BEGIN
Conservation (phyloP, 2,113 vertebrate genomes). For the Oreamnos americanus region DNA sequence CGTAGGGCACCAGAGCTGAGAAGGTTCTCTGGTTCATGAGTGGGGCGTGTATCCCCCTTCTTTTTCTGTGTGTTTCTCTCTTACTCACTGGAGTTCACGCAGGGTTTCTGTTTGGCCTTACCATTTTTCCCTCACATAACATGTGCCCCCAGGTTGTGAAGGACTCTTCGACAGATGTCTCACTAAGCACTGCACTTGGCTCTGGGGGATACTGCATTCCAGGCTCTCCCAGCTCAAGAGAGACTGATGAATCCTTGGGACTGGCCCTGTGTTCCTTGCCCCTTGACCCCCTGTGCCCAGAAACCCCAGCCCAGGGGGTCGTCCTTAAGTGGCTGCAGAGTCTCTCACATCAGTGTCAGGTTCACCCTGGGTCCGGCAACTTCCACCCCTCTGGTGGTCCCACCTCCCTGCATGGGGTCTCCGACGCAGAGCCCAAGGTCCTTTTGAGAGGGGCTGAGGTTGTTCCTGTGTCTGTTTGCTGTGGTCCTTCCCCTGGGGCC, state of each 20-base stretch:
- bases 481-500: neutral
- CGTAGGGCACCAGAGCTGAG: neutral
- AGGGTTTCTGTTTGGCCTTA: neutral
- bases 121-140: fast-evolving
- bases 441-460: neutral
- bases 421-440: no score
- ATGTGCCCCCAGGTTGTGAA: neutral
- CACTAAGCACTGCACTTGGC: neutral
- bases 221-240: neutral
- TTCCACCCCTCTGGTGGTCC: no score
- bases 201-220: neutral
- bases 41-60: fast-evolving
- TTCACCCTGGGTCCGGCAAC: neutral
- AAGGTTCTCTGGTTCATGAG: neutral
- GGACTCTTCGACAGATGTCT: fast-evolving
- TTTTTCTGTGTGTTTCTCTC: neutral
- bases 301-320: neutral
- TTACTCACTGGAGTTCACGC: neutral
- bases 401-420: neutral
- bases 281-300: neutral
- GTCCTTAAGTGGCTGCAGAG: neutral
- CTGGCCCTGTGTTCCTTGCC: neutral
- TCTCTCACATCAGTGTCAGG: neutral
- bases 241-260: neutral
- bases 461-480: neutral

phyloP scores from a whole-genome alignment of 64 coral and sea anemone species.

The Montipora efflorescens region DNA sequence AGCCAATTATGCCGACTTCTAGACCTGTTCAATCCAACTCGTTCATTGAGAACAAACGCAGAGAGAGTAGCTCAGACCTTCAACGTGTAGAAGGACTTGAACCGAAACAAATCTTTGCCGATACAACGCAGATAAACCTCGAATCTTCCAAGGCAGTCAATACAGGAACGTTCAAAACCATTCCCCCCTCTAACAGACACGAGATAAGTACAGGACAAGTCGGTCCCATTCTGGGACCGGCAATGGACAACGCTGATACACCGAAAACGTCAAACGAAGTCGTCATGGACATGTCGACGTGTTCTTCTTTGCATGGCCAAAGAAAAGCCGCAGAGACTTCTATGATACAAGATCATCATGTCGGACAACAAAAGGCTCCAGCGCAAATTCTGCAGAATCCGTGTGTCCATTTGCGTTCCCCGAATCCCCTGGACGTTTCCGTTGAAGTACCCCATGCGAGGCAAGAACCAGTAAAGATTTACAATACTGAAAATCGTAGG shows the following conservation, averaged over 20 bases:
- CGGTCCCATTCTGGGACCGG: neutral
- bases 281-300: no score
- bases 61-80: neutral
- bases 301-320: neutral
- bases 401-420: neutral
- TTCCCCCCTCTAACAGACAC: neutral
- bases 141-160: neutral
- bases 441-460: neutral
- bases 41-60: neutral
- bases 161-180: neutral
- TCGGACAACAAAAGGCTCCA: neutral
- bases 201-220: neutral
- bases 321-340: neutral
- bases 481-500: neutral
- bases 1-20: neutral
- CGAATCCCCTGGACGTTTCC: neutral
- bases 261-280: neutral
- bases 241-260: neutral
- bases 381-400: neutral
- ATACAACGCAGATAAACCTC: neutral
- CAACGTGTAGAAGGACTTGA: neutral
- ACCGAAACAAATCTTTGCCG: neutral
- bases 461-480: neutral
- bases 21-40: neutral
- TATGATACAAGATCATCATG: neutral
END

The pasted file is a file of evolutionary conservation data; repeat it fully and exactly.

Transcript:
Conservation (phyloP, 2,113 vertebrate genomes). For the Oreamnos americanus region DNA sequence CGTAGGGCACCAGAGCTGAGAAGGTTCTCTGGTTCATGAGTGGGGCGTGTATCCCCCTTCTTTTTCTGTGTGTTTCTCTCTTACTCACTGGAGTTCACGCAGGGTTTCTGTTTGGCCTTACCATTTTTCCCTCACATAACATGTGCCCCCAGGTTGTGAAGGACTCTTCGACAGATGTCTCACTAAGCACTGCACTTGGCTCTGGGGGATACTGCATTCCAGGCTCTCCCAGCTCAAGAGAGACTGATGAATCCTTGGGACTGGCCCTGTGTTCCTTGCCCCTTGACCCCCTGTGCCCAGAAACCCCAGCCCAGGGGGTCGTCCTTAAGTGGCTGCAGAGTCTCTCACATCAGTGTCAGGTTCACCCTGGGTCCGGCAACTTCCACCCCTCTGGTGGTCCCACCTCCCTGCATGGGGTCTCCGACGCAGAGCCCAAGGTCCTTTTGAGAGGGGCTGAGGTTGTTCCTGTGTCTGTTTGCTGTGGTCCTTCCCCTGGGGCC, state of each 20-base stretch:
- bases 481-500: neutral
- CGTAGGGCACCAGAGCTGAG: neutral
- AGGGTTTCTGTTTGGCCTTA: neutral
- bases 121-140: fast-evolving
- bases 441-460: neutral
- bases 421-440: no score
- ATGTGCCCCCAGGTTGTGAA: neutral
- CACTAAGCACTGCACTTGGC: neutral
- bases 221-240: neutral
- TTCCACCCCTCTGGTGGTCC: no score
- bases 201-220: neutral
- bases 41-60: fast-evolving
- TTCACCCTGGGTCCGGCAAC: neutral
- AAGGTTCTCTGGTTCATGAG: neutral
- GGACTCTTCGACAGATGTCT: fast-evolving
- TTTTTCTGTGTGTTTCTCTC: neutral
- bases 301-320: neutral
- TTACTCACTGGAGTTCACGC: neutral
- bases 401-420: neutral
- bases 281-300: neutral
- GTCCTTAAGTGGCTGCAGAG: neutral
- CTGGCCCTGTGTTCCTTGCC: neutral
- TCTCTCACATCAGTGTCAGG: neutral
- bases 241-260: neutral
- bases 461-480: neutral

phyloP scores from a whole-genome alignment of 64 coral and sea anemone species.

The Montipora efflorescens region DNA sequence AGCCAATTATGCCGACTTCTAGACCTGTTCAATCCAACTCGTTCATTGAGAACAAACGCAGAGAGAGTAGCTCAGACCTTCAACGTGTAGAAGGACTTGAACCGAAACAAATCTTTGCCGATACAACGCAGATAAACCTCGAATCTTCCAAGGCAGTCAATACAGGAACGTTCAAAACCATTCCCCCCTCTAACAGACACGAGATAAGTACAGGACAAGTCGGTCCCATTCTGGGACCGGCAATGGACAACGCTGATACACCGAAAACGTCAAACGAAGTCGTCATGGACATGTCGACGTGTTCTTCTTTGCATGGCCAAAGAAAAGCCGCAGAGACTTCTATGATACAAGATCATCATGTCGGACAACAAAAGGCTCCAGCGCAAATTCTGCAGAATCCGTGTGTCCATTTGCGTTCCCCGAATCCCCTGGACGTTTCCGTTGAAGTACCCCATGCGAGGCAAGAACCAGTAAAGATTTACAATACTGAAAATCGTAGG shows the following conservation, averaged over 20 bases:
- CGGTCCCATTCTGGGACCGG: neutral
- bases 281-300: no score
- bases 61-80: neutral
- bases 301-320: neutral
- bases 401-420: neutral
- TTCCCCCCTCTAACAGACAC: neutral
- bases 141-160: neutral
- bases 441-460: neutral
- bases 41-60: neutral
- bases 161-180: neutral
- TCGGACAACAAAAGGCTCCA: neutral
- bases 201-220: neutral
- bases 321-340: neutral
- bases 481-500: neutral
- bases 1-20: neutral
- CGAATCCCCTGGACGTTTCC: neutral
- bases 261-280: neutral
- bases 241-260: neutral
- bases 381-400: neutral
- ATACAACGCAGATAAACCTC: neutral
- CAACGTGTAGAAGGACTTGA: neutral
- ACCGAAACAAATCTTTGCCG: neutral
- bases 461-480: neutral
- bases 21-40: neutral
- TATGATACAAGATCATCATG: neutral